The starting point for the division of finances is that all other capital shall be shared equally between both of you. This includes pensions. It can be possible in certain circumstances to ringfence assets from this principle though such as inheritance or a particular asset that you brought into the relationship, that has not been used for the benefit of the family.

The court then must consider whether there is a need to depart from equality. There are certain factors that are set out in S25 of the Matrimonial Causes Act 1973 which must be taken into account, after considering the needs of any children of the family. These are:

  • the income, earning capacity, property and other financial resources which each of the parties to the marriage has or is likely to have in the foreseeable future, including in the case of earning capacity any increase in that capacity which it would in the opinion of the court be reasonable to expect a party to the marriage to take steps to acquire
  • the financial needs, obligations and responsibilities which each of the parties to the marriage has or is likely to have in the foreseeable future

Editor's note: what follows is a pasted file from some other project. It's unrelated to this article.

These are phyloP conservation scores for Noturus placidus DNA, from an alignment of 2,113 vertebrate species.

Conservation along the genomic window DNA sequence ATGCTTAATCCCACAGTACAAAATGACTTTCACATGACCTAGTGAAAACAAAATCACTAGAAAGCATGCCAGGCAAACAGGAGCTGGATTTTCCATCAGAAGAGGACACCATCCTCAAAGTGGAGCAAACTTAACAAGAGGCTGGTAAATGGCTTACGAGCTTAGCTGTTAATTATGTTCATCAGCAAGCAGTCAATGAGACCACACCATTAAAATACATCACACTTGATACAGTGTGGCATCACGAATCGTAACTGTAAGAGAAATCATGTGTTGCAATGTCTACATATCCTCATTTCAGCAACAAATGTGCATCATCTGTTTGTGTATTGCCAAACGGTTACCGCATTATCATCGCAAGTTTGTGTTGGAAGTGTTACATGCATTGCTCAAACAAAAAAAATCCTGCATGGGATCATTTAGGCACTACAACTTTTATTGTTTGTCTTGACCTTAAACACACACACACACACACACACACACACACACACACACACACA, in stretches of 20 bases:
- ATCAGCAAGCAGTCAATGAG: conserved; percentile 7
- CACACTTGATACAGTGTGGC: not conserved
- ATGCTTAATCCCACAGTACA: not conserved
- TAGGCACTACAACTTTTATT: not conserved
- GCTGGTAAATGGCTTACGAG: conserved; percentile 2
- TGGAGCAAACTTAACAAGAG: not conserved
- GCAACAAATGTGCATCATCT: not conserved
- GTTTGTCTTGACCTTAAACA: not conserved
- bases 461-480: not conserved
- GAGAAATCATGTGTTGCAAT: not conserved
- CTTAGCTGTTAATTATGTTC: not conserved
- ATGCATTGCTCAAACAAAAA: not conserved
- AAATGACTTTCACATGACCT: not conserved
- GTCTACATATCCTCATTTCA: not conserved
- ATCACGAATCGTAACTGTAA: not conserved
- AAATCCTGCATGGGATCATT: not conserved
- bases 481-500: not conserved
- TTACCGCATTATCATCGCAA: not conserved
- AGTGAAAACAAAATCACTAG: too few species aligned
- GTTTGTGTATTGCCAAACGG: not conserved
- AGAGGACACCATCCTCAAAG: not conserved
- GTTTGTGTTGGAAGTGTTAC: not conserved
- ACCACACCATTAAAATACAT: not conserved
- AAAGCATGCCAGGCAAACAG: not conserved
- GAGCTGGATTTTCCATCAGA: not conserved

• the standard of living enjoyed by the family before the breakdown of the marriage
  • the age of each party to the marriage and the duration of the marriage
  • any physical or mental disability of either of the parties to the marriage
  • the contributions which each of the parties has made or is likely in the foreseeable future to make to the welfare of the family, including any contribution by looking after the home or caring for the family
  • the conduct of each of the parties, if that conduct is such that it would in the opinion of the court be inequitable to disregard it
  • in the case of proceedings for divorce or nullity of marriage, the value to each of the parties to the marriage of any benefit which, by reason of the dissolution or annulment of the marriage, that party will lose the chance of acquiring

The family court in England and Wales has a great deal of discretion when deciding the outcome of what will happen. However, ultimately, the final outcome must meet the needs of each of you and your children.

How do we divide our money if we entered into a civil partnership?

The same claims are available to civil partners as spouses. Therefore, the same principles as set out above apply. The only difference is the law in which orders can be made, being the Civil Partnership Act 2004.